All of the core Jedi powers are available here: jumping high, pushing things around, deflecting blaster bolts back at their shooters—which is easier and more fun here than it's ever been before. But the game's greatest innovation is the reimagining of 'The Force' as a primarily creative power. Since almost everything in the game is made out of Lego, instead of just moving things around, Jedi characters are actually able to take items apart and reassemble them in a new form somewhere else. This is a remarkably smooth mechanic, mostly because the game does most of the work for the player. Instead of having to manually toss things around a la Psi Ops, any items that can be manipulated using the Force are highlighted, and a simple button-press by a Force-using character makes them use the item in whatever way it can be used. The first time I tore a grate off the wall using the Force, then watched the pieces fly through the air and reassemble as a staircase, I knew that my fantasy life had been permanently rewritten. That's right, if given the choice, I would much rather be a Lego Jedi than a normal one.
The game isn't perfect however. It's broken down into three movies, with five or six chapters taking place in each. Unfortunately, one level per film is devoted to a flying sequence that's markedly less fun than the fighting levels, mostly because the game loses the Lego thread almost completely during them. While flying a pod racer or clone gunship, the game feels less like a Lego-themed game and more like flying a Lego-themed ship in a regular game. Another problem is that the game's simplistic fighting mechanic, while great for cutting through waves of clones and robots, just isn't complex enough in-depth enough to allow for satisfying swordfights. Most of the time actually hitting my opponent felt more like luck than skill. The game's designers seem to recognize this, and most of the game's boss battles focus more on using environmental weapons against the boss than actually fighting them with light sabers. This does make the two straight swordfights in the game pretty tedious though, and the final fight in the game between Obi-Wan and Darth Vader doesn't allow players to continue, making it incredibly difficult to beat unless a second player controlling Anakin is willing to take a dive (into the lava).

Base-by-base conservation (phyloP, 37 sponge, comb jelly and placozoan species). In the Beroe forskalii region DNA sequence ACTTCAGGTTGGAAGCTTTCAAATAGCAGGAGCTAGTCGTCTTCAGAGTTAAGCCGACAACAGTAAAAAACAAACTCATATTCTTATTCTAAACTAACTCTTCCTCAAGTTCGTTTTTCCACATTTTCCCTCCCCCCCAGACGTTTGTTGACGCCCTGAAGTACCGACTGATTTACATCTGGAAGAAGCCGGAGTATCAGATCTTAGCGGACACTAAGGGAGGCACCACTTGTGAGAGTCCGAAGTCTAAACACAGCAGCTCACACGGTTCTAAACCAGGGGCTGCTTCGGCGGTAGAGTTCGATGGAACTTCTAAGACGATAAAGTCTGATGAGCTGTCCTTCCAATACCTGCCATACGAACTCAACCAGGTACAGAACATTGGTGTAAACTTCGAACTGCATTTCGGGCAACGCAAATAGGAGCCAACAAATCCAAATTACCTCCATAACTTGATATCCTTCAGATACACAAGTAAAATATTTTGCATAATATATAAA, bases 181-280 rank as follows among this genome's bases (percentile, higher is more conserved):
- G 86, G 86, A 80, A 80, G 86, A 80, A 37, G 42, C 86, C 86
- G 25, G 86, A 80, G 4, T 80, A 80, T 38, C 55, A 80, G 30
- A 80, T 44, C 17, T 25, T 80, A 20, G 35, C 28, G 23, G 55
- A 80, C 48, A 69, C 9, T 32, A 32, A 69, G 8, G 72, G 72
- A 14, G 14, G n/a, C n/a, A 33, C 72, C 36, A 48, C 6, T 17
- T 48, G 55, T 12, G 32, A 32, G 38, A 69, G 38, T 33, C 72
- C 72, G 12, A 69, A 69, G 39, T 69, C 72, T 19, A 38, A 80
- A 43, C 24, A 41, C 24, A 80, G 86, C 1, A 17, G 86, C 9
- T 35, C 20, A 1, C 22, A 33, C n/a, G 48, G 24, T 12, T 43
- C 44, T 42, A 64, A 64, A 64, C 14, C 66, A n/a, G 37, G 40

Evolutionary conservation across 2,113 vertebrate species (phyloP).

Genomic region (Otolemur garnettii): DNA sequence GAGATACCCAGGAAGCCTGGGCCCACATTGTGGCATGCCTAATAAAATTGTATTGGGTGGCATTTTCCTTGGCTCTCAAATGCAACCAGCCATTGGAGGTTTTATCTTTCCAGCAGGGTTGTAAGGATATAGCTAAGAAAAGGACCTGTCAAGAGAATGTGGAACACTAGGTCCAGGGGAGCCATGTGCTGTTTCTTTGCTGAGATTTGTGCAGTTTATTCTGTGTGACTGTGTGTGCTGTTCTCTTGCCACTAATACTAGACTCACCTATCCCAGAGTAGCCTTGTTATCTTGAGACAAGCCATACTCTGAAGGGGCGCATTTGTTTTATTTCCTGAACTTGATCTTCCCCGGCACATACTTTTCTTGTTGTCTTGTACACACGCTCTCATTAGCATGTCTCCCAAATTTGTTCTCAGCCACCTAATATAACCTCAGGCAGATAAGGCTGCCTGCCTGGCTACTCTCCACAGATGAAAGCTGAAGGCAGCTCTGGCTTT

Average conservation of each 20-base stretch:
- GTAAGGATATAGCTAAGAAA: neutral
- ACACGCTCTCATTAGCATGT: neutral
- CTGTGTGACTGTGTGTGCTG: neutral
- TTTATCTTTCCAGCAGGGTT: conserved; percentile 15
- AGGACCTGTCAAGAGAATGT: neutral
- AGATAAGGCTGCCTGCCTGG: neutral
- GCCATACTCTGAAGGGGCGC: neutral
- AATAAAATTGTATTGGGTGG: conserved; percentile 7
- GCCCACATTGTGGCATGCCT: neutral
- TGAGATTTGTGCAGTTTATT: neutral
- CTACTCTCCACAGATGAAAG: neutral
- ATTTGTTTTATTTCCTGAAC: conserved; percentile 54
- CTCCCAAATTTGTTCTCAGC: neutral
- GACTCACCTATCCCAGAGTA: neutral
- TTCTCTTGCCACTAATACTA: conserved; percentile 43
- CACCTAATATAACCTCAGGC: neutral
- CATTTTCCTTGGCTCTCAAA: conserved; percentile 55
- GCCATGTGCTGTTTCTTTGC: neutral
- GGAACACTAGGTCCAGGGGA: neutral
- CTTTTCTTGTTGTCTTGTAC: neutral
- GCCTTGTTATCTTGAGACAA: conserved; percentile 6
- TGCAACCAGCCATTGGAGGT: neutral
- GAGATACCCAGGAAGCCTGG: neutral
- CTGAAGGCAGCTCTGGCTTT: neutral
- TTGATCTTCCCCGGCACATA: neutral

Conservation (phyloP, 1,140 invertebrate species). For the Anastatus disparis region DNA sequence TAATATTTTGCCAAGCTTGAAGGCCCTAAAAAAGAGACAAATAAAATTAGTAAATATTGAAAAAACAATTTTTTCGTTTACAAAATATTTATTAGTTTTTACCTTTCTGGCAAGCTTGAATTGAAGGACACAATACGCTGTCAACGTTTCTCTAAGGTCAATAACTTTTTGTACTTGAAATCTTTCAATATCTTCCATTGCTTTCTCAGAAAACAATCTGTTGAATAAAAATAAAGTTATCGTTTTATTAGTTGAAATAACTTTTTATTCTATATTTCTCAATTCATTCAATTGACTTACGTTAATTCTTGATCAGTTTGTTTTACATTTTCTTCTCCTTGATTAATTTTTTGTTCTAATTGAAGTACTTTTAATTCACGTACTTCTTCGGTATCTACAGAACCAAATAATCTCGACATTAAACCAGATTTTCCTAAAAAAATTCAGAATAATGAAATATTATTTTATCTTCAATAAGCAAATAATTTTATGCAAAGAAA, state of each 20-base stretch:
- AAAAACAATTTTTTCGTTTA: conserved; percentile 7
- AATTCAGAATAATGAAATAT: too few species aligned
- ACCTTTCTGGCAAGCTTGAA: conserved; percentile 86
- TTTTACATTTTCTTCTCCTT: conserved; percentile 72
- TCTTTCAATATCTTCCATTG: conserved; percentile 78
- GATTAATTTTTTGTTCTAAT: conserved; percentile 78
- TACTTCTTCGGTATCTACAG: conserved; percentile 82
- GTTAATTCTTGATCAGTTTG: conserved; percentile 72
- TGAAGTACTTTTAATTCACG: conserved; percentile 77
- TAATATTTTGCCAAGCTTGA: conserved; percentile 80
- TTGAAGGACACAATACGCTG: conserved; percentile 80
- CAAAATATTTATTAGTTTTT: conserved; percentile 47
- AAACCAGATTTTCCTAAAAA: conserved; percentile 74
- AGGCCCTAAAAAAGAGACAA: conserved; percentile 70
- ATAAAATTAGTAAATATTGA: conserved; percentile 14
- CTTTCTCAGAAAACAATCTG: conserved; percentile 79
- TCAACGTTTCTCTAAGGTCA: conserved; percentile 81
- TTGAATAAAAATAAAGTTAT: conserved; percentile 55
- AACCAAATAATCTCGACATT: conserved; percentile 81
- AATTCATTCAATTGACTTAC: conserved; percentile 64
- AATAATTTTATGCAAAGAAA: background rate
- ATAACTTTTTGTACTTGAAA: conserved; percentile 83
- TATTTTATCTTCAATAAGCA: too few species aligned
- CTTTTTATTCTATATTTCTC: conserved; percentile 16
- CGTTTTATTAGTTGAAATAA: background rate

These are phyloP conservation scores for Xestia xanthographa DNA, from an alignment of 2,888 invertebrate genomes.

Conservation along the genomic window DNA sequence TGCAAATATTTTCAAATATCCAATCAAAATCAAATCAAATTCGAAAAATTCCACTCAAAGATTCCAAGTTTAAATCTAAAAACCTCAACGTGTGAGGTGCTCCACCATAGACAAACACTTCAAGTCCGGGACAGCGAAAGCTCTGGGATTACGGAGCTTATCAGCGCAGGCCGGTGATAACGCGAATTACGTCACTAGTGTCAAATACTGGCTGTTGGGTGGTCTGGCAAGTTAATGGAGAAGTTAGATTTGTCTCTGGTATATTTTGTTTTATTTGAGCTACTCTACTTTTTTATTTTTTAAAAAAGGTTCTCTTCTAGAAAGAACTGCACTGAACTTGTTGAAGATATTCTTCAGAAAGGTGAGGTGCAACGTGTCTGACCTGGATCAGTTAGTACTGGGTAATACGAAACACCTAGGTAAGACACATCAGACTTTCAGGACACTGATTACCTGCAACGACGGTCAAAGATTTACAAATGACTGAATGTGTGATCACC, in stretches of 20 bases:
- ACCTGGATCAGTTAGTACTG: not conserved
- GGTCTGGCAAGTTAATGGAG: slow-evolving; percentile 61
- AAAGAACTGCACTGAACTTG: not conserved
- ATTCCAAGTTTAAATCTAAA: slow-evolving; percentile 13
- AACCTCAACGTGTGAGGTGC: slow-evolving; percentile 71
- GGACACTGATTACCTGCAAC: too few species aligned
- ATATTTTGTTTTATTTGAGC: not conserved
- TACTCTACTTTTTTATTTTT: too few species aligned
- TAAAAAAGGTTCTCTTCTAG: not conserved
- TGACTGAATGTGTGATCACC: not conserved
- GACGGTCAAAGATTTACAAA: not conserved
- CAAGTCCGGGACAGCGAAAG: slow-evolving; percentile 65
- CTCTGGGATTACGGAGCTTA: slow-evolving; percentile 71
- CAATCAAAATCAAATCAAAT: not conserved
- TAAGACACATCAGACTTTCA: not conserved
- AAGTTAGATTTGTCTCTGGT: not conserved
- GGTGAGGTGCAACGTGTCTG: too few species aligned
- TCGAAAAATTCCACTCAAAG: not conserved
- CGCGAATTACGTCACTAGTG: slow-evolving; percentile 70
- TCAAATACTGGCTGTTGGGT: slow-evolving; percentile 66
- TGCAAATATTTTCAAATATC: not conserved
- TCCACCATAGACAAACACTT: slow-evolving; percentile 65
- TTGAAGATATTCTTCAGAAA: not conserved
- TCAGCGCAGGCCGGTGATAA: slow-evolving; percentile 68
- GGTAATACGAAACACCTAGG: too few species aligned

Even with those minor problems, this is a fantastic game. I don't know if it can be scientifically quantified, but there's something about the interchangeability of Legos that keeps even the stupidest character from coming off too badly here. I didn't mind the Jar-Jar presence at all, nor that of the otherwise loathsome child Anakin. Even the Lego version of General Grievous, so ridiculous in the Clone Wars cartoon, and so useless in the film, is actually quite cool here. He gets to actually fight Obi-Wan instead of just being murdered by him, and he's quite a blast to play when unlocked. The game's only major problem is that it's about the three worst Star Wars movies, and it's such a good game that, playing it before the film's release, it actually managed to convince me that Revenge of the Sith was going to be good. Of course, it wasn't, but playing the game again after seeing it, I found that, incredibly, my estimation of the game hadn't lessened any by association, as I'd feared it would.
This is clearly a game made by huge Star Wars fans, for huge Star Wars fans. Beyond that, though, it's one of the greatest casual games I've ever seen. It's not the longest game, and it's not the most complex game, but it succeeds at almost everything it sets out to do—which puts it head and shoulders above most other games out there, Star Wars-related or not.
Disclaimer: This review is based on the Xbox version of the game.